Water culture is the method of cultivating plants simply by growing in drainless, water-filled containers, such as jars, vases, glasses or bottles. Houseplants grown in water tend to grow more slowly than their pot-grown counterparts. However, water-grown plants need less-frequent watering and exhibit fewer infestations of soil-borne insects. Not all plants are suitable for water culture, but several houseplants adapt well to this method.
Red ivy (Hemigraphis colorata) is a foliage plant with simple, rounded and puckered, dark-green and burgundy leaves with a slight metallic cast. This plant prefers medium to low sunlight levels, such as light received 4 to 10 feet away from south-, east- or west-facing windows.
Grow plants in a water-filled container with a very slight amount of soluble fertilizer, replenish the water as necessary and change it completely every 2 to 4 weeks. Keep water-filled growing containers out of direct sunlight. This is a standard method of simple water culture.
Variegated Wandering Jew
Variegated wandering Jew (Tradescantia fluminenis 'Variegata'), a hanging or trailing vine, displays cream and green-striped leaves. It tolerates adverse growing conditions and is easily rooted and grown in water. Pinch back the stems occasionally to promote fuller growth. This plant prefers medium sunlight conditions.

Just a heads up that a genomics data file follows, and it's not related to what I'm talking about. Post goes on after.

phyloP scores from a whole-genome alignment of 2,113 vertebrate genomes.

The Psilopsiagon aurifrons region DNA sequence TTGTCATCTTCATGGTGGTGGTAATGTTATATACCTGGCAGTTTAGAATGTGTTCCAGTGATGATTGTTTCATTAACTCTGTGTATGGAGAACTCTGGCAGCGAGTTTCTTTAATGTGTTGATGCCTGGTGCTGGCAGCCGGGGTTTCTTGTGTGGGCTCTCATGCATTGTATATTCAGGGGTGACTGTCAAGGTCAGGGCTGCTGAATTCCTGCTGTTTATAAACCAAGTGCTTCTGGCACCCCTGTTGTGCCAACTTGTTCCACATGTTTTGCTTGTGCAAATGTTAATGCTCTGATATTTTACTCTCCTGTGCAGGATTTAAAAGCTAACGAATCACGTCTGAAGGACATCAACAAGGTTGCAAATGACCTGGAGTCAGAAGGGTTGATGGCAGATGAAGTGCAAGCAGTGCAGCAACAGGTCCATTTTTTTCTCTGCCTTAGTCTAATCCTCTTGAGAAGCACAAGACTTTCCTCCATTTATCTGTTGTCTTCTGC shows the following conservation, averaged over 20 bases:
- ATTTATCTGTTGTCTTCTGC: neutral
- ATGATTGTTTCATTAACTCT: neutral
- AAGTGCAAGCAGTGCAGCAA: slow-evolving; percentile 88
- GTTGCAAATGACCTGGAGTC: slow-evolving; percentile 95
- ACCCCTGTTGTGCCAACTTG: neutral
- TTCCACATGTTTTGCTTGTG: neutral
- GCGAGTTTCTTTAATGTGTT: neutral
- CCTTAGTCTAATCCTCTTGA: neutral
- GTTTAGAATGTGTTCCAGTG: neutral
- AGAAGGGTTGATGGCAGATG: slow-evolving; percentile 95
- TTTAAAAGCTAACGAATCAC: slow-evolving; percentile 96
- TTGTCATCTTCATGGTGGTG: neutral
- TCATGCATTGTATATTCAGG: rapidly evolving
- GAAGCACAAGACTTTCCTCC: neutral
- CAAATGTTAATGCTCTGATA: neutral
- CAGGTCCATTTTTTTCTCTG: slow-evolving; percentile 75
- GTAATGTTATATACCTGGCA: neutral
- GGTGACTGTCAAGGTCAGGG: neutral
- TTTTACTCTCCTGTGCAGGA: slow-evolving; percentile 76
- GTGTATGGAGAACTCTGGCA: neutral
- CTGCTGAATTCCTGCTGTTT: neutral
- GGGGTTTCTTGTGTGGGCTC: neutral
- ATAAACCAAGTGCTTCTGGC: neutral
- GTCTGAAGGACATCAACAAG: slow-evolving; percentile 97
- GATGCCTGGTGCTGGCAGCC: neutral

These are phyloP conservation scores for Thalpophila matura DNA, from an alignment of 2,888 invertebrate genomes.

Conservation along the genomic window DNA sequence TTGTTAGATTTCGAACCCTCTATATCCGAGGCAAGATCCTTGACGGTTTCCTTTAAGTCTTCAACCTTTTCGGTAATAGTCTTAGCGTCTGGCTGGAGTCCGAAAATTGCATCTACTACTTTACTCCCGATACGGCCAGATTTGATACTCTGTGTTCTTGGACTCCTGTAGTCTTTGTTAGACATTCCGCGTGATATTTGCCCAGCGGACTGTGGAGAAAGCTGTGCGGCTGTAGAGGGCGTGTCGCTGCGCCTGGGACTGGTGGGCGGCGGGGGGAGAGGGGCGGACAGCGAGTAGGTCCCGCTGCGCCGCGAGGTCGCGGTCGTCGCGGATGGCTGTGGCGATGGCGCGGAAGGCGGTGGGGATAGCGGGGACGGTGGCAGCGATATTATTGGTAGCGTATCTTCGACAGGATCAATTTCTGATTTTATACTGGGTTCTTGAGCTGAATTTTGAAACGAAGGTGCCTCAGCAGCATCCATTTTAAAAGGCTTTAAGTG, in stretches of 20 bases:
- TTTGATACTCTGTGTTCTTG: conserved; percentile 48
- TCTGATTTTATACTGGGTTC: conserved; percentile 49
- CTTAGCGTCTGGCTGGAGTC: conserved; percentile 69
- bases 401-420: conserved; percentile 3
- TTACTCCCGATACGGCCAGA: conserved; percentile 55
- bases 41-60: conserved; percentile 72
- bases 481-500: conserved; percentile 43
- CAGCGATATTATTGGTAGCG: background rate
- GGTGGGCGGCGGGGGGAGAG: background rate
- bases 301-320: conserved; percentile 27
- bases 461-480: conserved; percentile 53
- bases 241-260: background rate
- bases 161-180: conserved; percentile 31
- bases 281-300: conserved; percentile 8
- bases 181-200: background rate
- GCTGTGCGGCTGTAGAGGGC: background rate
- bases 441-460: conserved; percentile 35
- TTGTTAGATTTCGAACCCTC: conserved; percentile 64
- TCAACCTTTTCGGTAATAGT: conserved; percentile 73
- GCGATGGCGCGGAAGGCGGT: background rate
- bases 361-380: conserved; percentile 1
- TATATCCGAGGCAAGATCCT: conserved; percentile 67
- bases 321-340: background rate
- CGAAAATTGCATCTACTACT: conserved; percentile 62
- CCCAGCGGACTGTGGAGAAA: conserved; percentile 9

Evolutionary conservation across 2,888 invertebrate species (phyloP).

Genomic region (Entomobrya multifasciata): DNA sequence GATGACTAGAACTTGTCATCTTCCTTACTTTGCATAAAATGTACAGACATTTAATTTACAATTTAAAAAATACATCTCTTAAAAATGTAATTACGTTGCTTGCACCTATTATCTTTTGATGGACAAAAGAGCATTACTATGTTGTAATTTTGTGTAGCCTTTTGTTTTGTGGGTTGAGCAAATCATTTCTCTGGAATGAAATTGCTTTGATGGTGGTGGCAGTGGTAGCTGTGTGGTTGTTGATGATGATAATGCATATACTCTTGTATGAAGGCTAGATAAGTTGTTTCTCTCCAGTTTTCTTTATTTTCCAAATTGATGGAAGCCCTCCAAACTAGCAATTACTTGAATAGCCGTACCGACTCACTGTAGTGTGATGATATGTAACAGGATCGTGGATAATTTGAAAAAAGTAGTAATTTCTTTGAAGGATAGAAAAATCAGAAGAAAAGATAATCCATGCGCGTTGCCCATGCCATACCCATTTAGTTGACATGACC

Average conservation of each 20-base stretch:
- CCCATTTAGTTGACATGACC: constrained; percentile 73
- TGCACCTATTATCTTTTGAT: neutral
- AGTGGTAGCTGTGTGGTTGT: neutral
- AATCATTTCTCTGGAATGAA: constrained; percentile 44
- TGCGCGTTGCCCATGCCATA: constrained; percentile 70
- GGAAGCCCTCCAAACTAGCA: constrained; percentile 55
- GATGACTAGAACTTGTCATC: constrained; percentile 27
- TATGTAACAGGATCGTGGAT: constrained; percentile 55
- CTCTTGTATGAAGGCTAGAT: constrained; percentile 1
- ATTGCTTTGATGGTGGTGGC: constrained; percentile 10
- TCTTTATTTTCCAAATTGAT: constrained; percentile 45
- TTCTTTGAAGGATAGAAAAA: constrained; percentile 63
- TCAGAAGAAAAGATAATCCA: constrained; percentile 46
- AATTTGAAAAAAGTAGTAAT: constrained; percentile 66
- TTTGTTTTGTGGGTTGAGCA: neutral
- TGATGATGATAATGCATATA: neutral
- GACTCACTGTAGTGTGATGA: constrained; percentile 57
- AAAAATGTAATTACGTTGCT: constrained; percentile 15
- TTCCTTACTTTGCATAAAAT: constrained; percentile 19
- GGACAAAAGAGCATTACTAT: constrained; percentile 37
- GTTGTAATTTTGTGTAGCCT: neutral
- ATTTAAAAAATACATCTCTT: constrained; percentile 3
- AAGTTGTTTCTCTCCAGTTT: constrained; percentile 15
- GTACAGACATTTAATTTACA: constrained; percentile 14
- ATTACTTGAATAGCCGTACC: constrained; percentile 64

Spider plants (Chlorophytum comosum) produce dense clumps of narrow, long-curving, leaf blades of green or green-and-yellow stripes. Plantlets grow on stems hanging well below the growing container and may be removed and transplanted to another container.
Arrowhead Plant 'Emerald Green'
The arrowhead plant (Syngonium podophyllum 'Emerald Green') is a foliage plant with glossy-green, arrowhead-shaped leaves, up to 6 inches long. As arrowhead plants mature, the leaf joints or nodes produce short, potential roots useful for stem and leaf cutting propagation. Arrowhead plants prefer medium sunlight.
The creeping or hanging Swedish ivy (Plectranthus australis), also known as creeping Charlie, has lush, roundish, succulent leaves. Promote fullness by pinching back terminal growth, borne at the end of a stem or branch. Swedish ivy prefers medium indoor light conditions.